Posted February 1st, 2012 by keywordgrouper with 2 Comments
Keyword Grouping Strategies

If you’ve been in the paid search game for a while now, you may have experimented with different keyword grouping strategies.  I am constantly building out campaign structures as part of a daily task and I often run into the same dilemma - do you only put 5 – 12 keywords into an adgroup and write hundreds of ads for each granular group?  Or, do you keep your adgroup structure around 10 – 20 adgroups per campaign at most and put a large number of keywords in each adgroup?

The question is… what method drives the best results?

The argument is always “Well, if you group your keywords into tightly grouped themes, you can write more targeted ad copy for each adgroup which in-turn increases CTR and reduces average CPC.” I agree with this logic but for large corporations that have big budgets and strict legal departments, it might not make sense to go granular because the keywords you’re bidding on might be relevant, but you might not want to include those keywords in your ads.  For example, some medical nutrition clients might not want their products referred to as “supplements” (even though that’s exactly what they are!)  Even though you can’t say “supplements” in your ads, you still probably want to bid on supplement-related keywords. With big brands with big budgets, bidding on a lot of keywords and writing relevant ads for each keyword grouping is difficult to do.  Over time, I’ve learned that going granular isn’t necessarily the right approach for every client.  I’ve also found that it doesn’t necessarily help your quality scores.

Keyword Grouping Strategy #1

A method of keyword grouping I have grown to use more and more is to group keywords by priority. What I like to do is grab historical conversion data for all keywords.  If I need to pivot the data to remove duplicates, I do that.  I then sort the keywords/search queries from highest to lowest based on the number of Conversions (1-per-click).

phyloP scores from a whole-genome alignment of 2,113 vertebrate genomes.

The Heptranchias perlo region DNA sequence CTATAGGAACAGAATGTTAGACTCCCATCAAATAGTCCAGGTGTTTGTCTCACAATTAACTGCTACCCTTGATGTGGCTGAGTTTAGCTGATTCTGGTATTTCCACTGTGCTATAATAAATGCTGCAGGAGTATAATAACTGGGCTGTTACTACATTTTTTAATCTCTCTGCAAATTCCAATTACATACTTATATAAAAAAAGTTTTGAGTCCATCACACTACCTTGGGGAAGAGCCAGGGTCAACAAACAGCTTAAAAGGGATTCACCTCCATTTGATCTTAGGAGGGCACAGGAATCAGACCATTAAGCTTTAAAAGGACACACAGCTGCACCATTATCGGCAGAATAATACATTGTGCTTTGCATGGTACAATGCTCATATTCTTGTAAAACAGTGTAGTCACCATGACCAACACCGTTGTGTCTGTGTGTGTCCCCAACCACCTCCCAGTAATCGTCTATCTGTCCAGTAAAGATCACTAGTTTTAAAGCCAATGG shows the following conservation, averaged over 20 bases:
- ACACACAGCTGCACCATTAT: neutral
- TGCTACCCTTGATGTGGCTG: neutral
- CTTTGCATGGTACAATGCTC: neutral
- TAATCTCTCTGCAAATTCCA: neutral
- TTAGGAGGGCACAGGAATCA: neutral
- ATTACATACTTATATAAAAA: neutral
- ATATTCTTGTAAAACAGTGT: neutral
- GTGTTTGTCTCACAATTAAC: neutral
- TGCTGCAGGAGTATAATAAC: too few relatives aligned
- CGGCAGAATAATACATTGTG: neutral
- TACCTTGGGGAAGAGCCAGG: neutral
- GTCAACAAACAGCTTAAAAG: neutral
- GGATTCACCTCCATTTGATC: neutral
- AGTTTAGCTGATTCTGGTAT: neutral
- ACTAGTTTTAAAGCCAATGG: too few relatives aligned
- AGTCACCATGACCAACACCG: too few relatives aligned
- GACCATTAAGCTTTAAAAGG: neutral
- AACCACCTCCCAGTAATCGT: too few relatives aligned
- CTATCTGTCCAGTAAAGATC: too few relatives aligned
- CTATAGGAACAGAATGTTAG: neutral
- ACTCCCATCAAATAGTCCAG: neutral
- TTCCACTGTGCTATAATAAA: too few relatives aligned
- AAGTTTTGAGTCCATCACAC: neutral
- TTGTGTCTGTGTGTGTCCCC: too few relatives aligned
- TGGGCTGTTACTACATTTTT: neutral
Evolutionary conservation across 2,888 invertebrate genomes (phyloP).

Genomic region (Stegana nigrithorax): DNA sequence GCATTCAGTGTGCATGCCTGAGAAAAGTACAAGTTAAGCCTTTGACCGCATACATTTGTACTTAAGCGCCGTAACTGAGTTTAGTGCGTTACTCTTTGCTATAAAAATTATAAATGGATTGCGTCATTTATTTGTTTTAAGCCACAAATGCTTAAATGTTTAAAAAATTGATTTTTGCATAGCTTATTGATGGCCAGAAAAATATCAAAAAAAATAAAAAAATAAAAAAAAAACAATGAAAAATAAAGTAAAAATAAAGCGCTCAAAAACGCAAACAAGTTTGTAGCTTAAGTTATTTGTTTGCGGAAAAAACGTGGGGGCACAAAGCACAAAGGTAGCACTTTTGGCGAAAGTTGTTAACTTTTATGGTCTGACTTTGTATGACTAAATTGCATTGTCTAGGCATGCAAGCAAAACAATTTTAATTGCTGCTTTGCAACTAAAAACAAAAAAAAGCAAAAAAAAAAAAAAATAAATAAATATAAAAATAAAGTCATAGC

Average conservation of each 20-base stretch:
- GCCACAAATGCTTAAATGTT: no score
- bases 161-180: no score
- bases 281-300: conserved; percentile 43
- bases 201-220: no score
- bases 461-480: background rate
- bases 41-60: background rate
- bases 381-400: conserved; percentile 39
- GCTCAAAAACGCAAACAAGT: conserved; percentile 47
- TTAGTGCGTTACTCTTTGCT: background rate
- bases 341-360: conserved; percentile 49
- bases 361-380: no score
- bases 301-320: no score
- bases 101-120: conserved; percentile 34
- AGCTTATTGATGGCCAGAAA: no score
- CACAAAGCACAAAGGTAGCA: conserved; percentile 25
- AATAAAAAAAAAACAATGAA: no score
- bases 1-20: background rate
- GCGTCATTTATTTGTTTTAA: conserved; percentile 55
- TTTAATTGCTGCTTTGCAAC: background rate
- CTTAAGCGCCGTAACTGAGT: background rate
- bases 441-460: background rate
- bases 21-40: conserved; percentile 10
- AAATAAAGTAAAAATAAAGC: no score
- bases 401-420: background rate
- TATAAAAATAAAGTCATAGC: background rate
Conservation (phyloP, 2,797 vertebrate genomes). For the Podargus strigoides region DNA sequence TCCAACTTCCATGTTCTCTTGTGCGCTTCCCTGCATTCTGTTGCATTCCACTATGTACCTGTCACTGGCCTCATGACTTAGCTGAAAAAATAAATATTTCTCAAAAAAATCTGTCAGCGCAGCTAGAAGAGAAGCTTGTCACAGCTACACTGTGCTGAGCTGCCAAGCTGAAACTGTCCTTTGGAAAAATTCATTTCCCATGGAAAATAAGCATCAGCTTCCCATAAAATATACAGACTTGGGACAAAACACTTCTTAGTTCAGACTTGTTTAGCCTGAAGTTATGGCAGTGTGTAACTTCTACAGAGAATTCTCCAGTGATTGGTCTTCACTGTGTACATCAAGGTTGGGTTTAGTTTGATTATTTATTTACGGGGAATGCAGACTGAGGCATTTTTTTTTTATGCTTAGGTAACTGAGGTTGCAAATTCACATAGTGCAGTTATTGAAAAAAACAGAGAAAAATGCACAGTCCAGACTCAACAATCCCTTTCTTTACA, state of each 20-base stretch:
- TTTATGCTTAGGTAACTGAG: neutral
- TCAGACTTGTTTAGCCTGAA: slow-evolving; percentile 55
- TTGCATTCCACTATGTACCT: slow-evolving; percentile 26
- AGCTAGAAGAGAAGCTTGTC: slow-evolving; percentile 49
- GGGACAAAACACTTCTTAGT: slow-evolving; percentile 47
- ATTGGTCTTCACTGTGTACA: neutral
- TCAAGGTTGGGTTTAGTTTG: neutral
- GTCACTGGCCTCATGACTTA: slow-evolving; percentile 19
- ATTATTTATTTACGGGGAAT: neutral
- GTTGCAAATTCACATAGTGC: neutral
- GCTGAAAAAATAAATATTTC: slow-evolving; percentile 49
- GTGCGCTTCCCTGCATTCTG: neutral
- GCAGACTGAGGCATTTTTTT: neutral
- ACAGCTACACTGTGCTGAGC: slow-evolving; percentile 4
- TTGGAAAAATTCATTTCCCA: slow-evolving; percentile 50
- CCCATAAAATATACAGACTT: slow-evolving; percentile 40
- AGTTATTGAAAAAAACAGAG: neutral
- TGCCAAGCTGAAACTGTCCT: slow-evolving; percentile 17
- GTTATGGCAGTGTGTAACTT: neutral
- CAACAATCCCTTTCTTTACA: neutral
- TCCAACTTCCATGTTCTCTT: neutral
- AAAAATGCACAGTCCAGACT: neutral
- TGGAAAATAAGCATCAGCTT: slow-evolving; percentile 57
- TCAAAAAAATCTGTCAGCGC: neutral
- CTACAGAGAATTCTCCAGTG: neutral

You now have your highest converting keywords at the top sorted descending.  Next what I like to do is filter all keywords by what has converted 2 or more times.  Deleted everything else that hasn’t converted at least twice.  Now I’ll stick each keyword into its own adgroup and number each adgroup based on its priority. For example, my top converting keyword would look like: (1) [Keyword Here] (2) [Keyword Here Also] … and so on.

I like to put all three match types in each group with low bids for broad, medium bids for phrase, higher bids for exact. Now whenever you look at your campaign, you will know which keywords you should be focusing on.  Since Adwords sorts your adgroups ascending based on alphanumeric characters, your campaign structure will have adgroups sorted from highest priority to lowest. Sure, this is a granular approach but it lets you focus on your proven performing keywords while ignoring the things that haven’t worked for you in the past.

Keyword Grouping Strategy #2

Use one-word adgroup names for each adgroup.  There are benefits of naming each adgroup using one descriptive word to describe the entire group. For example, today I was grouping keywords around a tube feeding product.  I came across things like: bags, connectors, tubes, guides, etc.  So, I named my groups after these nouns. A big benefit of grouping keywords this way is that you can copy the ad group shell in Adwords Editor, throw it into Excel, then copy the names of each adgroup.

From now on, when you have new keywords to add… say, from search query reports, you can simply throw all the keywords into one group (I like to call this one group *SORT) then use the built-in keyword grouper within Adwords Editor.  Paste your list and the software will pluck out all the keywords from your sort group and place them into the appropriate adgroups.

Here’s a video showing you how

Keyword Grouping Strategy #3

Keep it simple.  Only create 10 – 20 ad groups max.  It makes management of the account much easier.  What I’ve found is when you have an extremely granular account, and you go to mine the search query report, you find it hard to determine the right adgroup to place your new keywords simply because it’s so granular and defined.